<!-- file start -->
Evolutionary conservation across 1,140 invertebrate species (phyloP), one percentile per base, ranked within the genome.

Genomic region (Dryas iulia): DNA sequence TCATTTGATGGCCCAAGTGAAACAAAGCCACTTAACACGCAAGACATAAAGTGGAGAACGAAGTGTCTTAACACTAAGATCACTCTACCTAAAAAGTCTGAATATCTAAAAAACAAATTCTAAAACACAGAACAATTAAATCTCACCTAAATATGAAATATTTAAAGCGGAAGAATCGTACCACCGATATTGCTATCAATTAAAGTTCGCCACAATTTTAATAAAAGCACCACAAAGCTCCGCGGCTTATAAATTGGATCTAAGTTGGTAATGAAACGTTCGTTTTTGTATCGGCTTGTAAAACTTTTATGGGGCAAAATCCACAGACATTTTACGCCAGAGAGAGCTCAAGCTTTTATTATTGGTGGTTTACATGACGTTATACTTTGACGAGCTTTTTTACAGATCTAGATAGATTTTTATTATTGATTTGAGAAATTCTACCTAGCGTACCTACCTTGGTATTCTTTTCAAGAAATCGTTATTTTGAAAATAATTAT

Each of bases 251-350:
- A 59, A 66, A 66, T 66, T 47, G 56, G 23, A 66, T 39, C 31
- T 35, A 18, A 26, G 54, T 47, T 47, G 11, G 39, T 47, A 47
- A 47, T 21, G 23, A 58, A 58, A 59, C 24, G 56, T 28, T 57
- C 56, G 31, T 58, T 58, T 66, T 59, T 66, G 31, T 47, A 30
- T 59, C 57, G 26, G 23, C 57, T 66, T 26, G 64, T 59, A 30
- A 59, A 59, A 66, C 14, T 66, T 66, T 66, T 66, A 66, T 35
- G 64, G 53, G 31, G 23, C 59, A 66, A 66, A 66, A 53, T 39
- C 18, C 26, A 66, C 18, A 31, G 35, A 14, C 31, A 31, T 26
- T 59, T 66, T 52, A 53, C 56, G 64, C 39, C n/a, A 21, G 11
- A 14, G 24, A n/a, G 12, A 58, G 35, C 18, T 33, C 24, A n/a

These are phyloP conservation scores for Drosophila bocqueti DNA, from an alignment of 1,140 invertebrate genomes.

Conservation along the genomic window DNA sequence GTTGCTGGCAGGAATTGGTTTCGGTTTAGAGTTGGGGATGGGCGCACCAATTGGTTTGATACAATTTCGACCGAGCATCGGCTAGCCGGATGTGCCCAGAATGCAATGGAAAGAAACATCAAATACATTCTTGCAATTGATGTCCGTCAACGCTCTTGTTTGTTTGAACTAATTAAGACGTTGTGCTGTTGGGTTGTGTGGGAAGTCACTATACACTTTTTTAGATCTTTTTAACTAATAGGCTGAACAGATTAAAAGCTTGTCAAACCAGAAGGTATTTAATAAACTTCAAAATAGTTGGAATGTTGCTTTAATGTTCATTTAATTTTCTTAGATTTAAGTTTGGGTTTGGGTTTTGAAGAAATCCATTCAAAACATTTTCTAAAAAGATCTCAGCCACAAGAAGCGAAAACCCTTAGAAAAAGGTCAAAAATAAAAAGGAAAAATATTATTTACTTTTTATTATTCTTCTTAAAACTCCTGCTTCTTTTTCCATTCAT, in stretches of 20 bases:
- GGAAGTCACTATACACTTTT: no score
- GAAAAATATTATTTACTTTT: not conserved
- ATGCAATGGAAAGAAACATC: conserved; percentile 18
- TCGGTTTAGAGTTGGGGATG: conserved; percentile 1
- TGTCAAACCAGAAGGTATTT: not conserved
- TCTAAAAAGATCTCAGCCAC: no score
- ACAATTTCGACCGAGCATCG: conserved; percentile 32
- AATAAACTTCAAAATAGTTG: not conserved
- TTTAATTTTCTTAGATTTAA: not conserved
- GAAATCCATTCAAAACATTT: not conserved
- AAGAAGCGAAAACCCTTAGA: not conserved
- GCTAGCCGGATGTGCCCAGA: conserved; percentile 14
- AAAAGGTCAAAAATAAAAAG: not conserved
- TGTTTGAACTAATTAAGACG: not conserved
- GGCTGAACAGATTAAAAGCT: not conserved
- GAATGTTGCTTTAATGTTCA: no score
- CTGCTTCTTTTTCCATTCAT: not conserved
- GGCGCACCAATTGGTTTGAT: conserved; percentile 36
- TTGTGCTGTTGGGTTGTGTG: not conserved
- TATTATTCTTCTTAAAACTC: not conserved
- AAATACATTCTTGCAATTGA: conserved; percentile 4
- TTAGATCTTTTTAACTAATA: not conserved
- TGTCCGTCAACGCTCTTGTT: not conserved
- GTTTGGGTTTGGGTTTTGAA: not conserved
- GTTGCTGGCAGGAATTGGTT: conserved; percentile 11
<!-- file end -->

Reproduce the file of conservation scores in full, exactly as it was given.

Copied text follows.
Evolutionary conservation across 1,140 invertebrate species (phyloP), one percentile per base, ranked within the genome.

Genomic region (Dryas iulia): DNA sequence TCATTTGATGGCCCAAGTGAAACAAAGCCACTTAACACGCAAGACATAAAGTGGAGAACGAAGTGTCTTAACACTAAGATCACTCTACCTAAAAAGTCTGAATATCTAAAAAACAAATTCTAAAACACAGAACAATTAAATCTCACCTAAATATGAAATATTTAAAGCGGAAGAATCGTACCACCGATATTGCTATCAATTAAAGTTCGCCACAATTTTAATAAAAGCACCACAAAGCTCCGCGGCTTATAAATTGGATCTAAGTTGGTAATGAAACGTTCGTTTTTGTATCGGCTTGTAAAACTTTTATGGGGCAAAATCCACAGACATTTTACGCCAGAGAGAGCTCAAGCTTTTATTATTGGTGGTTTACATGACGTTATACTTTGACGAGCTTTTTTACAGATCTAGATAGATTTTTATTATTGATTTGAGAAATTCTACCTAGCGTACCTACCTTGGTATTCTTTTCAAGAAATCGTTATTTTGAAAATAATTAT

Each of bases 251-350:
- A 59, A 66, A 66, T 66, T 47, G 56, G 23, A 66, T 39, C 31
- T 35, A 18, A 26, G 54, T 47, T 47, G 11, G 39, T 47, A 47
- A 47, T 21, G 23, A 58, A 58, A 59, C 24, G 56, T 28, T 57
- C 56, G 31, T 58, T 58, T 66, T 59, T 66, G 31, T 47, A 30
- T 59, C 57, G 26, G 23, C 57, T 66, T 26, G 64, T 59, A 30
- A 59, A 59, A 66, C 14, T 66, T 66, T 66, T 66, A 66, T 35
- G 64, G 53, G 31, G 23, C 59, A 66, A 66, A 66, A 53, T 39
- C 18, C 26, A 66, C 18, A 31, G 35, A 14, C 31, A 31, T 26
- T 59, T 66, T 52, A 53, C 56, G 64, C 39, C n/a, A 21, G 11
- A 14, G 24, A n/a, G 12, A 58, G 35, C 18, T 33, C 24, A n/a

These are phyloP conservation scores for Drosophila bocqueti DNA, from an alignment of 1,140 invertebrate genomes.

Conservation along the genomic window DNA sequence GTTGCTGGCAGGAATTGGTTTCGGTTTAGAGTTGGGGATGGGCGCACCAATTGGTTTGATACAATTTCGACCGAGCATCGGCTAGCCGGATGTGCCCAGAATGCAATGGAAAGAAACATCAAATACATTCTTGCAATTGATGTCCGTCAACGCTCTTGTTTGTTTGAACTAATTAAGACGTTGTGCTGTTGGGTTGTGTGGGAAGTCACTATACACTTTTTTAGATCTTTTTAACTAATAGGCTGAACAGATTAAAAGCTTGTCAAACCAGAAGGTATTTAATAAACTTCAAAATAGTTGGAATGTTGCTTTAATGTTCATTTAATTTTCTTAGATTTAAGTTTGGGTTTGGGTTTTGAAGAAATCCATTCAAAACATTTTCTAAAAAGATCTCAGCCACAAGAAGCGAAAACCCTTAGAAAAAGGTCAAAAATAAAAAGGAAAAATATTATTTACTTTTTATTATTCTTCTTAAAACTCCTGCTTCTTTTTCCATTCAT, in stretches of 20 bases:
- GGAAGTCACTATACACTTTT: no score
- GAAAAATATTATTTACTTTT: not conserved
- ATGCAATGGAAAGAAACATC: conserved; percentile 18
- TCGGTTTAGAGTTGGGGATG: conserved; percentile 1
- TGTCAAACCAGAAGGTATTT: not conserved
- TCTAAAAAGATCTCAGCCAC: no score
- ACAATTTCGACCGAGCATCG: conserved; percentile 32
- AATAAACTTCAAAATAGTTG: not conserved
- TTTAATTTTCTTAGATTTAA: not conserved
- GAAATCCATTCAAAACATTT: not conserved
- AAGAAGCGAAAACCCTTAGA: not conserved
- GCTAGCCGGATGTGCCCAGA: conserved; percentile 14
- AAAAGGTCAAAAATAAAAAG: not conserved
- TGTTTGAACTAATTAAGACG: not conserved
- GGCTGAACAGATTAAAAGCT: not conserved
- GAATGTTGCTTTAATGTTCA: no score
- CTGCTTCTTTTTCCATTCAT: not conserved
- GGCGCACCAATTGGTTTGAT: conserved; percentile 36
- TTGTGCTGTTGGGTTGTGTG: not conserved
- TATTATTCTTCTTAAAACTC: not conserved
- AAATACATTCTTGCAATTGA: conserved; percentile 4
- TTAGATCTTTTTAACTAATA: not conserved
- TGTCCGTCAACGCTCTTGTT: not conserved
- GTTTGGGTTTGGGTTTTGAA: not conserved
- GTTGCTGGCAGGAATTGGTT: conserved; percentile 11